New PsychoactIve Substances - Evidence Review

This paper summarises the key information currently available on New Psychoactive Substances (NPS) and evidence gaps. Data on Scotland is presented in the context of UK and international evidence.

5 Impacts

Key Findings

  • Evidence is limited, but indications are that the health implications of NPS can be just as serious as for other illicit drugs including a range of physical and psychological symptoms (from kidney failure to psychosis).
  • NPS use can result in death. In Scotland, NPS were implicated in 132 deaths between 2009-2013 (although in only 18 of these was an NPS the only drug implicated).
  • Drug treatment services in the UK are seeing increased presentations from people using NPS, and in reports of problems related to their use.
  • Other impacts associated with NPS are an increase in acquisitive crime and the increased involvement of organised crime.

Health implications

5.1 Research on the health implications of most NPS is very limited, but what evidence there is suggests that the adverse effects can be just as serious as for controlled drugs. The recent UNODC report (2013a) gathers together the limited available evidence to list the main adverse effects associated with each main NPS groupings. These range from a variety of physical symptoms - e.g. cardiovascular problems, hyperthermia (over heating), kidney failure, fluid on the lungs, seizures - to psychological disorders, including anxiety, agitation, memory loss, depression and psychosis. Health impacts will also depend upon whether other drugs and/or alcohol were used at the same time as NPS, and the method of use, for e.g. swallowing, snorting, injecting, etc. Deaths have been associated with drugs in each of the main NPS groups, with the exception of plant based substances, which to date have not been directly linked to any fatalities (UNODC, 2013a)[9].

5.2 There is currently no evidence of an increase in presentations at drug treatment services associated with NPS use in Scotland. However, deaths where NPS were found to be present in the body have increased over the period, from 4 in 2009, to 113 in 2013. Deaths where it was reported that one (or more) NPS was implicated in the death were lower, but again have increased, from 3 in 2009 to 60 in 2013 (totalling 132 over 2009-2013, less than 5% of all drug related deaths). In 2013, 5 out of 60 deaths occurred where NPS were identified as being the only substances implicated (a total of 18 over 2009-2013, less than 1% of all drug related deaths).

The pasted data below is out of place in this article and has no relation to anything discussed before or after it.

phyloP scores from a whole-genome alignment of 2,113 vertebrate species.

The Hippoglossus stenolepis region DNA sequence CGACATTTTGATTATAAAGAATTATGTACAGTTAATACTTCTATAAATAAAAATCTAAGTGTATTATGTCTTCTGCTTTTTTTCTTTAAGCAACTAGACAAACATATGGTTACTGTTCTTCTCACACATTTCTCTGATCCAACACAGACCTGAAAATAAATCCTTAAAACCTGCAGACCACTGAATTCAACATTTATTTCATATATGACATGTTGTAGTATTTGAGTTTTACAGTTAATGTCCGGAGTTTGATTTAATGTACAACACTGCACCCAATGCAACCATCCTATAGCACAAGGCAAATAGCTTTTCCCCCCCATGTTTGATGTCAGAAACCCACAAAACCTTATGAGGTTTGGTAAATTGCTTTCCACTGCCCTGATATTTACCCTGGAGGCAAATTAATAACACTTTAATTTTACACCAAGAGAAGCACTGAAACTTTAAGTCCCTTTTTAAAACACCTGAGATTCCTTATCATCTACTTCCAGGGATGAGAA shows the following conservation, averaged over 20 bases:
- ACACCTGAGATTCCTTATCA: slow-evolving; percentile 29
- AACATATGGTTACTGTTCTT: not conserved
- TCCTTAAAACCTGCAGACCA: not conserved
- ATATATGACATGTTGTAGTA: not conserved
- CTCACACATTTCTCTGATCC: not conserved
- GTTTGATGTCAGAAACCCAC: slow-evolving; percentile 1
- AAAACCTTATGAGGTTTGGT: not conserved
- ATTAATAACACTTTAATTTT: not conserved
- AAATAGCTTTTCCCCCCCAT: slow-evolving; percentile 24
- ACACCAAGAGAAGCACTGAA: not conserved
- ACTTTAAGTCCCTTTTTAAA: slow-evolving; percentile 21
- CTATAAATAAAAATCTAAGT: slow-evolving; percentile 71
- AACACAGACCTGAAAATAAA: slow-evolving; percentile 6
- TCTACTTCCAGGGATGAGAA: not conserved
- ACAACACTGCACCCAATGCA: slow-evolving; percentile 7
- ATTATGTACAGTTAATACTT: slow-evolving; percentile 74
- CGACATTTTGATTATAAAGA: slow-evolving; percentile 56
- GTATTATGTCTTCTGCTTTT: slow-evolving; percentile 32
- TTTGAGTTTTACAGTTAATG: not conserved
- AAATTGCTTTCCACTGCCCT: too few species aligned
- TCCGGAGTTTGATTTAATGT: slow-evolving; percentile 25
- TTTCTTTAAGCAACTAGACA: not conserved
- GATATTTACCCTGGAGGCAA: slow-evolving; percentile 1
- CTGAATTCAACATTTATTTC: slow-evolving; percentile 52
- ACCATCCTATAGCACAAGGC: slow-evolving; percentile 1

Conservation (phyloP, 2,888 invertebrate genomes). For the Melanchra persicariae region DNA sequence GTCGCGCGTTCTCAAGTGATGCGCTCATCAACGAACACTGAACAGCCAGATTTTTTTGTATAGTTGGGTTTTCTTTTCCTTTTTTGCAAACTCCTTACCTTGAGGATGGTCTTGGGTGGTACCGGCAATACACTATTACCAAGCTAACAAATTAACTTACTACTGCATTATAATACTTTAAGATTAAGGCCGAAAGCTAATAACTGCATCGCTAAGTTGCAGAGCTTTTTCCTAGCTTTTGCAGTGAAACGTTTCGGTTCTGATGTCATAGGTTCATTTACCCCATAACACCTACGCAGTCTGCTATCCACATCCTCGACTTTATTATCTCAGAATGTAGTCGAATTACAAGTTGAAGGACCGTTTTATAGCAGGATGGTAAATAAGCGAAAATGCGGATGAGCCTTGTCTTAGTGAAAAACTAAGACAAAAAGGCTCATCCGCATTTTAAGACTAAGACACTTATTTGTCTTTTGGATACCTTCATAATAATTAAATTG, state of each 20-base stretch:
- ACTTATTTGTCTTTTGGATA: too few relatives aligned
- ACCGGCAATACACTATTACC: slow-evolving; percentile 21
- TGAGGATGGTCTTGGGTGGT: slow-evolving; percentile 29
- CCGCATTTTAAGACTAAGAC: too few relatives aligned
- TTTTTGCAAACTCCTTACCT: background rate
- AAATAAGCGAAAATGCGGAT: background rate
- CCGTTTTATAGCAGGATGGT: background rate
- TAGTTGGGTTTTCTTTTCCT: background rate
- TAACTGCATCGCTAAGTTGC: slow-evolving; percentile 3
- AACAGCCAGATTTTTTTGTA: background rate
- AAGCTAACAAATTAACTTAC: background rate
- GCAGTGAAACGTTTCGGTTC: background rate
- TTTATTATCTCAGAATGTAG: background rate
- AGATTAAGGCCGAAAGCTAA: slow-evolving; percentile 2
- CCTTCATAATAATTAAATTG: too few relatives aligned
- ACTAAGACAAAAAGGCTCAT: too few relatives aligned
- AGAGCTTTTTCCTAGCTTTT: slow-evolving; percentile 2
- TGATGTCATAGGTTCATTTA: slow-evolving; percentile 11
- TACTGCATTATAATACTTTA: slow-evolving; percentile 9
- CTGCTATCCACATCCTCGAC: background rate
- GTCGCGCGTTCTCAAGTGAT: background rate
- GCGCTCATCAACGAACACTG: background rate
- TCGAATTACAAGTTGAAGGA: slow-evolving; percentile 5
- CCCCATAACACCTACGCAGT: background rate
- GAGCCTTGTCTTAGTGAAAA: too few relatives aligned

5.3 In 39 cases, the only NPS present were benzodiazepines (usually phenazepam); in 19 cases, other types of NPS were present (e.g. AMT, BZP, PMA or PMMA); there were two deaths for which both benzodiazepine NPSs and other types of NPS were present (NRS, 2014).

5.4 2,000 people in treatment in England during 2011/12 cited problems related to mephedrone use, over half of whom were under the age of 18. In England and Wales, from 2009 to 2012, NPS were implicated in 129 deaths (although in only 64 of these was an NPS the only drug mentioned). In 2012, there were 52 deaths related to NPS, a sharp increase from 29 deaths in 2011. This follows a period of stability (23 in 2010, 25 in 2009) after a large rise from nine in 2007 to 25 in 2008. (ONS, 2013).

Other impacts

5.5 There are indications of other adverse impacts emerging in relation to the use and supply of NPS. For example, the Welsh Government has reported that in parts of Wales the increased use of mephedrone may be causing an increase in some forms of acquisitive crime - particularly house burglaries. (Welsh Government, 2013).

5.6 Recent reports have also noted the potential for organised criminals to become more active in the 'legal high' market (EMCDDA, 2013a). Reports indicate the involvement of organised crime in both the targeting and marketing of NPS, although the extent of this is unclear (EMCDDA, 2012).


Email: Fiona Fraser

Back to top